To get there early, I recommend you rent a car. As one of the New Seven Wonders of the World, the crowds and vendors can be crazy if you arrive even an hour or two after the site opens.

TIP: Tuesday – Sunday nights there is a sound and light show at Chichen Itza. If you have a car or are staying close by, check it out.

Location: 45 minutes west of Valladolid | Google Maps
Hours: Every day 8:00 am – 5:00 pm

5. Uxmal Mayan Ruins

An overall view of Uxmal, one of the most underrated Yucatan ruins. In the foreground is the ballcourt and in the background, the Pyramid of the Magician which is tall with unusually rounded corners.

Uxmal is arguably the most underrated Mayan Ruins in the Yucatan Peninsula. Furthermore, this site is very well preserved due to the cut stone laid into a bed of concrete.

At over 100 feet tall, the Pyramid of the Magician is unusual for its oval shape. While you can no longer climb this pyramid, you can climb the main pyramid at Uxmal for amazing views.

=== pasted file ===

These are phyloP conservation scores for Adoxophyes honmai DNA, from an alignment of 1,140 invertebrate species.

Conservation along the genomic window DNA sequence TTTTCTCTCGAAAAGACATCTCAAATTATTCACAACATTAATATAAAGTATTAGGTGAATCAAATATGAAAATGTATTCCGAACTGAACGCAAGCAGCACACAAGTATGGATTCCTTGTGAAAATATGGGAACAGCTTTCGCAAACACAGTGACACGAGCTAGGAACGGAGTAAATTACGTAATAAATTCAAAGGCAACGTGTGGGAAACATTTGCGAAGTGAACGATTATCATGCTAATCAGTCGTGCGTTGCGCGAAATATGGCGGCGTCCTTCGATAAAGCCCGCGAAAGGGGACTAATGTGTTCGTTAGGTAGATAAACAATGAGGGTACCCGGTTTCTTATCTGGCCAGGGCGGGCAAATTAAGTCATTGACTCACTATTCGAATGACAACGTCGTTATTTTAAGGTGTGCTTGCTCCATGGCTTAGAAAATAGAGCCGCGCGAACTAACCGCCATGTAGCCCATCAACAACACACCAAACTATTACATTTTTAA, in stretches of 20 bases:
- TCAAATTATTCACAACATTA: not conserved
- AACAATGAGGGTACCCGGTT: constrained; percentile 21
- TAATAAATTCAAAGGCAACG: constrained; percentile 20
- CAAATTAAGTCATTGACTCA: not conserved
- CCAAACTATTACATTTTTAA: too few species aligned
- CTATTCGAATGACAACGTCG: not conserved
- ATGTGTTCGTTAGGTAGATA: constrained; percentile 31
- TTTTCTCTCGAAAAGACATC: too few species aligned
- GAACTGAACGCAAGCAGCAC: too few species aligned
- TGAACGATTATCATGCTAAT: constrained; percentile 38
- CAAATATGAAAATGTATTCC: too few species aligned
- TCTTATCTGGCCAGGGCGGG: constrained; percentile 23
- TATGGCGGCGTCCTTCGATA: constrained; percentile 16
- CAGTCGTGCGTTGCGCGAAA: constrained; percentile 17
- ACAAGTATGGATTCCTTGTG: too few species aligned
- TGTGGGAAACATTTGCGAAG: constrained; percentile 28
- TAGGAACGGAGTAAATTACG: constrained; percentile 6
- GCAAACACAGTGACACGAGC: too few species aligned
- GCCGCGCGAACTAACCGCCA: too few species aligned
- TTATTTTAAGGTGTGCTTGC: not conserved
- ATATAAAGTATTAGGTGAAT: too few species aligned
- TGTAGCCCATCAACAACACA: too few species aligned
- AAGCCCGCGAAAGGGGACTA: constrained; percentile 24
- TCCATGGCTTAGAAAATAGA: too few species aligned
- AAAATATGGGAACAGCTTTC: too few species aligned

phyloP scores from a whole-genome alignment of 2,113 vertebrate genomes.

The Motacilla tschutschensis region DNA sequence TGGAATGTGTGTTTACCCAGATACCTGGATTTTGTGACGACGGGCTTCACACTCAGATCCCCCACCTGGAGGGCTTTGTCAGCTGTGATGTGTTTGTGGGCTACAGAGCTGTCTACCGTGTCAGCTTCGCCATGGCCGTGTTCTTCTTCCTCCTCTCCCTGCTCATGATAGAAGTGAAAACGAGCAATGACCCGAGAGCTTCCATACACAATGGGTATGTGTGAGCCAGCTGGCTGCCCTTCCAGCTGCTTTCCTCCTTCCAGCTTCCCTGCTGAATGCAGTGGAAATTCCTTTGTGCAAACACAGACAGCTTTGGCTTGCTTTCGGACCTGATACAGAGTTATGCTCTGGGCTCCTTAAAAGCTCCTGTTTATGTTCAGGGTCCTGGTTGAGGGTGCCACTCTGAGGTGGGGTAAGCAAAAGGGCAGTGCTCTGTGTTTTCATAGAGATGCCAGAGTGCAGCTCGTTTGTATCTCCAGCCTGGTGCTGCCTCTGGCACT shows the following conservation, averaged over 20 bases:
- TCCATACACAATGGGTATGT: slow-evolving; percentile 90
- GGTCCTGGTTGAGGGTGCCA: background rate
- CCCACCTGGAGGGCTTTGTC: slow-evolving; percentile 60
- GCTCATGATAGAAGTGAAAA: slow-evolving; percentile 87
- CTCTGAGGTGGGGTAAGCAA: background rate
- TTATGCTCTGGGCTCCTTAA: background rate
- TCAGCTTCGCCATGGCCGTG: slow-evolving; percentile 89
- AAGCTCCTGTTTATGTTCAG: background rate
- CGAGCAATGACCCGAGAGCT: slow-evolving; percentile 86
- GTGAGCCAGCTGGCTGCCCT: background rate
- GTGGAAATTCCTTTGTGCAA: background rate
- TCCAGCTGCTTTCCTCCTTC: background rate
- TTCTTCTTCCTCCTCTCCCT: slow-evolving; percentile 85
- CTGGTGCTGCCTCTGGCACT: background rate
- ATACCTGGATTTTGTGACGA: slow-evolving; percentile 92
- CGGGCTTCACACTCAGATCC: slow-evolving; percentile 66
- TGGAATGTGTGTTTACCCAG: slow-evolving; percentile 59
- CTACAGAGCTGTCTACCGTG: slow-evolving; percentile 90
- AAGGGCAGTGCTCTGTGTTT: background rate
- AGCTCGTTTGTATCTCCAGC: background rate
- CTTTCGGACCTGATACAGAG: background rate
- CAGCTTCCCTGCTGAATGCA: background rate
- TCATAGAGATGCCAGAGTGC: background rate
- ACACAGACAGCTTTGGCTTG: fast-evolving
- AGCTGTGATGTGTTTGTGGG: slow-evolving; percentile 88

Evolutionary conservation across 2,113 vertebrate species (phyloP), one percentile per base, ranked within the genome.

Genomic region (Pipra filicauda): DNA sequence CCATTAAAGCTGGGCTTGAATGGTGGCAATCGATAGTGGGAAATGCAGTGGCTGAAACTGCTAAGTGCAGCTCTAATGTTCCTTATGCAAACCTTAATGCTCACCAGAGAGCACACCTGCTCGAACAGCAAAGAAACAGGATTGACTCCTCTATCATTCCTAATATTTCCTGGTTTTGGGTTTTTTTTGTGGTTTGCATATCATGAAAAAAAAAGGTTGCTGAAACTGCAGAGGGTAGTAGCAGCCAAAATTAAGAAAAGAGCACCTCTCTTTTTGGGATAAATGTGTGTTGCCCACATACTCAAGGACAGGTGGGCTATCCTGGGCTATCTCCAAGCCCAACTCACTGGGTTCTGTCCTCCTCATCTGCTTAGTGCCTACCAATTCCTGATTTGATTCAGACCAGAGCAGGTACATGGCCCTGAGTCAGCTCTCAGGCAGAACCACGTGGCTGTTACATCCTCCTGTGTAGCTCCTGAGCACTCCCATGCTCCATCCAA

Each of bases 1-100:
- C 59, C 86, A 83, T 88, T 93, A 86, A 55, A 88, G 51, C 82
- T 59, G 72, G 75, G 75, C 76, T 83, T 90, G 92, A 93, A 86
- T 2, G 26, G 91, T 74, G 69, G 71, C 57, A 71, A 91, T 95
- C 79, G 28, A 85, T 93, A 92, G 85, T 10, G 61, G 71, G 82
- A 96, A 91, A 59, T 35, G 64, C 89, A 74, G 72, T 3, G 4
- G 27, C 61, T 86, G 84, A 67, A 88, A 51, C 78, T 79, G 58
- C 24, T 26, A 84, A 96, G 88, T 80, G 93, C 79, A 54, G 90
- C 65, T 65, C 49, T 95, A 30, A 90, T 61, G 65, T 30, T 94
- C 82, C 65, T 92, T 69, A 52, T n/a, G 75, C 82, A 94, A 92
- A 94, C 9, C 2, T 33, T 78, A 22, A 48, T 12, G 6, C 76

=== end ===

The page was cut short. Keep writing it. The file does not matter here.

Other interests at this Mayan site are numerous statues carved into the shape of turtles, birds, and snakes. The geometric art on the side of the governor’s building is unlike other carvings that I have seen.

Next to this archeological site is a chocolate museum, both of which you can visit on this highly rated private tour which includes a visit to a nearby cenote.

TIP: If you visit the Uxmal Mayan Ruins, consider doing the entire Puuc route which includes the caves of Loltun, several haciendas, cenotes, and the smaller nearby ruins of Labna, X-Lapak, Sayil, and Kabah.

Location: 1 hour south of Merida | Google Maps 
Hours: Every day 8:00 am – 5:00 pm

6. Mayapan

After the collapse of Chichen Itza, Mayapan became the next thriving capital of the Yucatan Maya. Only 45 minutes south of Merida, Mayapan is a quiet archaeological site featuring many stone carvings and a circular observatory.

The site is well excavated, though the original construction was not as sound as that of Chichen Itza. As a result, a lot of roofs have caved in.

There is no ball court at Mayapan, but you are able to climb the ruins. This is an archaeological site that even if you arrive later than the gate opening you may still have the place to yourself.

There are numerous cenotes in the area to cool off in after a visit to the ruins. A little out of the way is the Nah Yah cenote. Not only is saying the name kinda fun, but if you’re scuba/cave certified you can contact a scuba outfit ahead of time and explore the depths of this cenote.

Location:  45 minutes south of Merida | Google Maps